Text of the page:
Who Are Your Heroes?


Facebook is a giant melting pot for me.  It’s a few friends from childhood, a lot of women who lift, a similar number of raver friends who love music and about 2,000 patients, nurses and other people I know from work.  I think I’m currently at 2,986 “friends”.

But Instagram is just for me.  I follow most of the people who compete at the highest national level, a lot of coaches and a ton of Russians.   Well and a handful of cute baby animal accounts. I doubt they follow me back, but who cares?  I derive an enormous amount of benefit from the content they provide.

But there’s a downside.  Not to the kittens and the puppies -because seriously, whose day isn’t instantly brightened by a cute kitten pic?- but to the national level people.

I am 47 years old.  I can only train 5-8 hours per week.  I will never lift like they do.  Not even in the same order of magnitude.  A bodyweight snatch was the national record for the 53kg/45w class until just a few years ago.  And I am not that record holder.

There is something demoralizing about seeing people casually outperform you.  Watching your maxes barely register as their warm ups.

And it is that much worse if those people are clearly training under conditions you will never achieve.  Whether that’s age, time, performance enhancing drugs, access to coaching and equipment – everything that can make a difference in reaching your ultimate potential.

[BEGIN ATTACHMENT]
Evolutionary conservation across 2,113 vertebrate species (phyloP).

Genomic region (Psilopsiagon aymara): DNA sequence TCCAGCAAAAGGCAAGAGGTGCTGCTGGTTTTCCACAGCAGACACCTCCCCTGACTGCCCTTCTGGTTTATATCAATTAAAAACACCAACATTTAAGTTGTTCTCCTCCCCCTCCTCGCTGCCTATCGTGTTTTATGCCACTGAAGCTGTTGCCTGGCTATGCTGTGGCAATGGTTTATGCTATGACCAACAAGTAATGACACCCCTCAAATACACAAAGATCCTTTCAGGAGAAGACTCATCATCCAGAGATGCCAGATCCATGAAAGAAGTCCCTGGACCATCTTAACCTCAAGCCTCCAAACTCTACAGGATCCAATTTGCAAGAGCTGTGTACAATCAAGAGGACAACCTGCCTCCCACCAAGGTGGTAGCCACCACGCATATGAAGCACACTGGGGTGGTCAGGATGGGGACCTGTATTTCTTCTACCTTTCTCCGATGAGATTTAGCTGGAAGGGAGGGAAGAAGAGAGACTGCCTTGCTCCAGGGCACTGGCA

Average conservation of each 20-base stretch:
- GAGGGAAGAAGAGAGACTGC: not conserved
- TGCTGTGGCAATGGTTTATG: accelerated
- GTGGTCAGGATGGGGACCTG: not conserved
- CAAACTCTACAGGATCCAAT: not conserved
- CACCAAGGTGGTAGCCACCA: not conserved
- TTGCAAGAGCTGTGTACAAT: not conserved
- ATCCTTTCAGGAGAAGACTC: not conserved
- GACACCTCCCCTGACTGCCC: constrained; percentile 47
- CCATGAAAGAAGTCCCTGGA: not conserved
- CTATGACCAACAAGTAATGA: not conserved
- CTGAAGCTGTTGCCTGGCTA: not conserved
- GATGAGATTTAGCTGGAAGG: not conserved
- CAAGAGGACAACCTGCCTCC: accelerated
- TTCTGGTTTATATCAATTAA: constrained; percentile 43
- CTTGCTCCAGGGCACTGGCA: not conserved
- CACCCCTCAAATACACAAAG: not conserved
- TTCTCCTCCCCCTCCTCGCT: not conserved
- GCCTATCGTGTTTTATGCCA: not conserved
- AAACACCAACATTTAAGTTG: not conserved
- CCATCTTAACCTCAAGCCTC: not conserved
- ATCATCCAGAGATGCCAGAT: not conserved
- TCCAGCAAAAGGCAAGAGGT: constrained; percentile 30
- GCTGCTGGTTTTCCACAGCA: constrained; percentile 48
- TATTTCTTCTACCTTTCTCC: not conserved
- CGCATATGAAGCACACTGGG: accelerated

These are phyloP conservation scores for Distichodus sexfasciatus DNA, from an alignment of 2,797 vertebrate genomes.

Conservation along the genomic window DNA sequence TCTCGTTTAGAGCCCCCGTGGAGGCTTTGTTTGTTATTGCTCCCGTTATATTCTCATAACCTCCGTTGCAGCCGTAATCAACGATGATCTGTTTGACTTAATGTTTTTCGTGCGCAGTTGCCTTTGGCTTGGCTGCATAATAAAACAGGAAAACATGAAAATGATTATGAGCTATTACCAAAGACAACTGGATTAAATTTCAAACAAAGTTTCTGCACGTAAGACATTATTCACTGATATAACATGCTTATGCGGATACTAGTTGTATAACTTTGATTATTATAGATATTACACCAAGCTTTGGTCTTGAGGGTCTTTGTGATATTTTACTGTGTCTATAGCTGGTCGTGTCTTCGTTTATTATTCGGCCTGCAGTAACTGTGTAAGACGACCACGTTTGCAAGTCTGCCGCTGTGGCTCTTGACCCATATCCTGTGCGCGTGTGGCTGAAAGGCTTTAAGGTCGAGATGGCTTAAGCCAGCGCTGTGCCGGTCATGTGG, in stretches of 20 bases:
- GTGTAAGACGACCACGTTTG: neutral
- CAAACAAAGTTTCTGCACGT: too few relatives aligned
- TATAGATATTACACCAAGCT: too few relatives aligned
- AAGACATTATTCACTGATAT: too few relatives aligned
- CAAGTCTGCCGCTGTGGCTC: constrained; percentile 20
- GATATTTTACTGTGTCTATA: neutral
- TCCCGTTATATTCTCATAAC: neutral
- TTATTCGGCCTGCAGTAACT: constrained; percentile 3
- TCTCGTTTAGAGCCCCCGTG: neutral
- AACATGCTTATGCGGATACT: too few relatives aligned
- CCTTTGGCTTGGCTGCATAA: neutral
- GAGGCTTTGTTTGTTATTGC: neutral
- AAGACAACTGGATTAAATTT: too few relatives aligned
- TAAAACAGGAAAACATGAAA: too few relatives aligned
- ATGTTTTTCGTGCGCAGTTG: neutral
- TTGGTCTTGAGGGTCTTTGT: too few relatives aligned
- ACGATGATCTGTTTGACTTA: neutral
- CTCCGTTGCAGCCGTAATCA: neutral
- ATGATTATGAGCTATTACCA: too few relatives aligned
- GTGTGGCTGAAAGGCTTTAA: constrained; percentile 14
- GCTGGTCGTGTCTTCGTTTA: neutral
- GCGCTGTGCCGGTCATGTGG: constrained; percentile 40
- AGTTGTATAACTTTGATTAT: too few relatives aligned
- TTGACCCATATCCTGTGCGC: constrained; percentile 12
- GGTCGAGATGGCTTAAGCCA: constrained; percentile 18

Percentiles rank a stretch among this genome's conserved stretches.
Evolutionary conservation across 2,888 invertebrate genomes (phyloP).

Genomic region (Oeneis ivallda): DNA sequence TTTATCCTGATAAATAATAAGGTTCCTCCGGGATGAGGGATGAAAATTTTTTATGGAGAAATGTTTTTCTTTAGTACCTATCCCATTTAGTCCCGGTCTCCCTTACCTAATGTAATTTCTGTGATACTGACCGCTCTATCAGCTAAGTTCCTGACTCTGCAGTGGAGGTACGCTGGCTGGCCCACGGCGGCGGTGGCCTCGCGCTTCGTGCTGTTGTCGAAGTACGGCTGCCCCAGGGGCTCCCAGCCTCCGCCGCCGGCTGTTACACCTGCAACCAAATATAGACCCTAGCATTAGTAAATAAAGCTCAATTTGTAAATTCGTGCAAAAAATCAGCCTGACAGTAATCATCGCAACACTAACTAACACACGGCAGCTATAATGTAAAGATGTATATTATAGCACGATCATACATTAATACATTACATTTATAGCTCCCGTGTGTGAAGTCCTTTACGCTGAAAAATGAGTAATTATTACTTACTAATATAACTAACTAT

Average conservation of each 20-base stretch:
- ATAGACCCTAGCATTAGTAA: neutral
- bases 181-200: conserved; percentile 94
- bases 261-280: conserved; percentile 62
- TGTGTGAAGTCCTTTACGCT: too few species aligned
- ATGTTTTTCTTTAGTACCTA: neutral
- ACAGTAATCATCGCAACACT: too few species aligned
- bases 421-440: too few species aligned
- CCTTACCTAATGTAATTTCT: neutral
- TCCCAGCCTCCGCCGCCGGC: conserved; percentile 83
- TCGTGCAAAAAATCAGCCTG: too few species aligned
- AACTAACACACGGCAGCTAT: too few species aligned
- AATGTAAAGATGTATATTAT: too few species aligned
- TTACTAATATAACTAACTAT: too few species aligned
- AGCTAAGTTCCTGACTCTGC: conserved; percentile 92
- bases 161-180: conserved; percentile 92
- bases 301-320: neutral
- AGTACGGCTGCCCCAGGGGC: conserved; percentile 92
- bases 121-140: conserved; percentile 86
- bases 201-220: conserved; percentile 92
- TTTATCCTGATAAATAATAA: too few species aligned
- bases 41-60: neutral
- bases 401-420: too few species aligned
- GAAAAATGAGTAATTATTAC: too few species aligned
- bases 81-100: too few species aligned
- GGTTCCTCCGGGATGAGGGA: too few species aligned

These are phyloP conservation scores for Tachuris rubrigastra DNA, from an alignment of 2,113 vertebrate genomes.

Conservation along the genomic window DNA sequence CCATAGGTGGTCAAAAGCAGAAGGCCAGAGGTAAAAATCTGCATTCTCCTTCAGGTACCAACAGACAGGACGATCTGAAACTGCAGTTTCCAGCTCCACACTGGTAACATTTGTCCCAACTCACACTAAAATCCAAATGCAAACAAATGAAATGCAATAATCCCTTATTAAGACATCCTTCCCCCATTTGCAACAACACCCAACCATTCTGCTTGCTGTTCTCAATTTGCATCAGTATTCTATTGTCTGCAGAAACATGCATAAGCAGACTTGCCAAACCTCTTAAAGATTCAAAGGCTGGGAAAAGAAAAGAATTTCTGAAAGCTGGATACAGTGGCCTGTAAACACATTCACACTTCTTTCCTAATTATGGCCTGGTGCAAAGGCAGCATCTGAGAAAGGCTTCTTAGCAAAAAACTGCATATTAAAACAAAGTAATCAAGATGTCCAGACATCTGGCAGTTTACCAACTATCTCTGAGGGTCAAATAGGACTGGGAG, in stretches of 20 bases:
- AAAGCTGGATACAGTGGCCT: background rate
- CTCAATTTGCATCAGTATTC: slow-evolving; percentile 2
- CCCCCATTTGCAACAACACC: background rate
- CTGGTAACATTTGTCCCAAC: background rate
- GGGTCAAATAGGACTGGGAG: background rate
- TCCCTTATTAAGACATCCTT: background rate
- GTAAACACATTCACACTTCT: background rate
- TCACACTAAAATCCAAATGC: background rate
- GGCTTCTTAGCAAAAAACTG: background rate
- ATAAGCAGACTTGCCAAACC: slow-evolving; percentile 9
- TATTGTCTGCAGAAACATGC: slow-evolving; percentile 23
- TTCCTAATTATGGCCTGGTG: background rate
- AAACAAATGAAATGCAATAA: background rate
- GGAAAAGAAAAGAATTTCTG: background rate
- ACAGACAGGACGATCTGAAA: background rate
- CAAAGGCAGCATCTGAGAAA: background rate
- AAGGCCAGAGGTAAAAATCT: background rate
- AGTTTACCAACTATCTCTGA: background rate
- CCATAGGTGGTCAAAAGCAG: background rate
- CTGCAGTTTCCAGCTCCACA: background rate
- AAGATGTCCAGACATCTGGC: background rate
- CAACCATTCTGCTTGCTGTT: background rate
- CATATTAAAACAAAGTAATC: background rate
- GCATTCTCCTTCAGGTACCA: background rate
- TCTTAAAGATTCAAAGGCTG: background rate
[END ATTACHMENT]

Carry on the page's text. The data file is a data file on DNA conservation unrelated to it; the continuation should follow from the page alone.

All of those factors set up a false sense of expectations.  It’s easy to be critical of your puny little lifts when you’re watching an 18yo whose last name is something-ova doing biceps curls with that weight.  And being critical of your lifts can start a downward spiral of being self critical about other things.  Your lifts suck so there’s something wrong with you, you’re lazy and weak and too dumb to follow a good program.  And all that negativity will end up spilling over to your interactions with family and coworkers and friends.

I guess what I’m saying is that balance and perspective are kind of key when you hang out in the virtual world.  You can learn something from almost everyone, even if they’re more of a cautionary tale than a paradigm.  But thinking that you can copy the programming of someone who injects PEDs twice per day is illogical.  Thinking you will hit numbers like someone half your age and twice your weight is illogical.

Find at least a few people who are actually like you.  Masters if you are one, smaller women if you are one, adaptive athletes if you are one.  Don’t look at the rock stars who are not your size, shape or gender and then use them as a barometer of your own worth.

One of the great gifts of this sport is that you only really have to compete against yourself.  At the end of the day what you do on the platform is only influenced by the work you put in, the talent the lord gave you and whether or not you slept well the night before.

Choose your heroes wisely.  Stand awestruck at their achievements but don’t forget that misses are rarely posted on social media, only the spectacular makes.

Then you go on and just do you.  Really, at the end of the day, that’s the only thing you can do.


No comments yet.

Leave a Reply